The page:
Market abuse: EU enacts criminal sanctions to defend market integrity

14 Apr, 2014

The European Commission welcomes formal adoption by the Council of its proposal for a Regulation on market abuse and its proposal for a Directive on criminal sanctions for market abuse. This follows the European Parliament’s plenary votes backing the Regulation on 10 September 2013 and the Directive on 4 February 2014.

Vice-President Viviane Reding, the EU’s Justice Commissioner, and Internal Market and Services Commissioner Michel Barnier said: “The adoption sends a strong zero tolerance warning to those engaging in insider dealing and market manipulation. It demonstrates Europe’s commitment to protect the integrity of its financial markets and deter criminals who want to make money by deliberately manipulating information. Administrative authorities will now have greater powers to investigate market abuse and to impose fines of up to millions of euro, while those found guilty of market abuse will be deterred by the prospect of facing jail across the Union. We now need to pass from laws to action: Member States should swiftly implement these new rules so criminals have no place to hide in Europe.”

Next steps: After the signature of the Regulation and the Directive by the Presidents of the European Parliament and the Council and their publication in the Official Journal, expected in June, there will be a 24 month period for the adoption of implementing measures by the Commission concerning the Regulation and for Member States to implement the Directive in national law.

The adoption of the Regulation means that:

  1. Existing market abuse rules will be broadened to include abuse on the electronic trading platforms that have proliferated in recent years;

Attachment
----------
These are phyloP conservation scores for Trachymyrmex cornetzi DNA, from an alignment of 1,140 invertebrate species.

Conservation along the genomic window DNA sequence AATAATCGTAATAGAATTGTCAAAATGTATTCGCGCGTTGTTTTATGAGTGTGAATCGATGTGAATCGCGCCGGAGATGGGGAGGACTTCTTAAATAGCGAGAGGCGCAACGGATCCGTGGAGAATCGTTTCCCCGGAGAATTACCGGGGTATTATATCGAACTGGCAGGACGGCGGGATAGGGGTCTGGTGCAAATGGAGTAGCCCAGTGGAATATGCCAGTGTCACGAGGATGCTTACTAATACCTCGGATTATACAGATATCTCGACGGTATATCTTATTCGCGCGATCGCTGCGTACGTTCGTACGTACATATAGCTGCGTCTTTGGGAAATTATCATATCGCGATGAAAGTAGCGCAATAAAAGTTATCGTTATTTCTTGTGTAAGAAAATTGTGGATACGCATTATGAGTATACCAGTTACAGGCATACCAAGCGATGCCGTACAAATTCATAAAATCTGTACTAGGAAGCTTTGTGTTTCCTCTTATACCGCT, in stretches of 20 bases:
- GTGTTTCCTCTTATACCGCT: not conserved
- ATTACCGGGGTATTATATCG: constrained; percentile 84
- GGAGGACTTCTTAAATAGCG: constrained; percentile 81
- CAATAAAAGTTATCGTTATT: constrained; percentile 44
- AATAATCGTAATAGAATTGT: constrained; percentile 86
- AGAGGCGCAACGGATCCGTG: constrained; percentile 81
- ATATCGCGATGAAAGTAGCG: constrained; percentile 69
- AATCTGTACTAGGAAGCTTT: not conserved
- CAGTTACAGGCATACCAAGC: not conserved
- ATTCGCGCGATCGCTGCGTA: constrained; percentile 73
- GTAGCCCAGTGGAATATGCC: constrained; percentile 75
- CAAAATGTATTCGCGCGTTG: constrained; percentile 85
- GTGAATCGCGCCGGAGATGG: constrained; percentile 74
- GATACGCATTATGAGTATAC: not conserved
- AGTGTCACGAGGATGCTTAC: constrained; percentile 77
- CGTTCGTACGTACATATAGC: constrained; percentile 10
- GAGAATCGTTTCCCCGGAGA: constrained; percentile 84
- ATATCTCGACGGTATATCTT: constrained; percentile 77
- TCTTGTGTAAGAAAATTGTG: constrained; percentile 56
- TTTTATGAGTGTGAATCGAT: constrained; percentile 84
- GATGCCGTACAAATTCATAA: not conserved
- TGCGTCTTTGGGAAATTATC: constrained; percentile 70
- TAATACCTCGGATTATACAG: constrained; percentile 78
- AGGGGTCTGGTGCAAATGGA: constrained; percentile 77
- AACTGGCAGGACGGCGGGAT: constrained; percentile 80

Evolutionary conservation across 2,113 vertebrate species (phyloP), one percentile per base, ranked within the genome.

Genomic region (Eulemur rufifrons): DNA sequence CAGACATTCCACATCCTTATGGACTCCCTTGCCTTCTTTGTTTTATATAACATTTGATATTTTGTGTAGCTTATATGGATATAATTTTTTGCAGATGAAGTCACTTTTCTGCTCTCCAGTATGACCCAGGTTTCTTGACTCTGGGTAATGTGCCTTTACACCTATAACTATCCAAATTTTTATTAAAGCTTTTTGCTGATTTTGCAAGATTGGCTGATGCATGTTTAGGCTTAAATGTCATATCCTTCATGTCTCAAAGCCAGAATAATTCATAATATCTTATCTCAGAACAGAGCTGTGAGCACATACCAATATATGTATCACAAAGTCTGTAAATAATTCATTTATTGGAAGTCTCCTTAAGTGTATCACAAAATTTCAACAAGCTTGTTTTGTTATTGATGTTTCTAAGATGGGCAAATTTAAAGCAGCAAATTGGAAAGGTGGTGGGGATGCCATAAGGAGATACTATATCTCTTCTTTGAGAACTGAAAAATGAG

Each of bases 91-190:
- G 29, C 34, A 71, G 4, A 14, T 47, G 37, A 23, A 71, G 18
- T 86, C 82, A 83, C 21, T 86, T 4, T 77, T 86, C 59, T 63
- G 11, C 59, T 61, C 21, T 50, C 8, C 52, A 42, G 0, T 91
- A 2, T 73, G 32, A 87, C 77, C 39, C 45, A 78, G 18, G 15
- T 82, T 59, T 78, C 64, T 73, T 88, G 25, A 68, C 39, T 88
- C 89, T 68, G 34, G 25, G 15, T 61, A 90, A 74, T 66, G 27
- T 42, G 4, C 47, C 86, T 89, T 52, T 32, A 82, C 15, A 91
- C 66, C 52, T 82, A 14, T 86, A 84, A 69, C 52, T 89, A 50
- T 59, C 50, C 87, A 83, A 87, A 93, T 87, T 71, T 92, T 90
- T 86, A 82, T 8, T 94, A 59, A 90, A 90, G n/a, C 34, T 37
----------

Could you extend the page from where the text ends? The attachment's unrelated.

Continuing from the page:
2. abusive strategies enacted through high frequency trading will be clearly prohibited;
  3. those who manipulate benchmarks such as LIBOR will be guilty of market abuse and face tough fines;
  4. market abuse occurring across both commodity and related derivative markets will be prohibited, and cooperation between financial and commodity regulators will be reinforced;
  5. the deterrent effect of the legislation will be far greater than today, with the possibility of fines of at least up to three times the profit made from market abuse, or at least 15% of turnover for companies. Member-States could decide to go beyond this minimum.

The adoption of the Directive means that:

  1. There will be common EU definitions for market abuse offences such as insider dealing, unlawful disclosure of information and market manipulation;
  2. there will be a common set of criminal sanctions including fines and imprisonment of at least four years for insider dealing/market manipulation and two years for unlawful disclosure of inside information;
  3. legal persons (companies) will be held liable for market abuses;
  4. Member States need to establish jurisdiction for these offences if they occur in their country or the offender is a national;
  5. Member States need to ensure that judicial and law enforcement authorities dealing with these highly complex cases are well trained.

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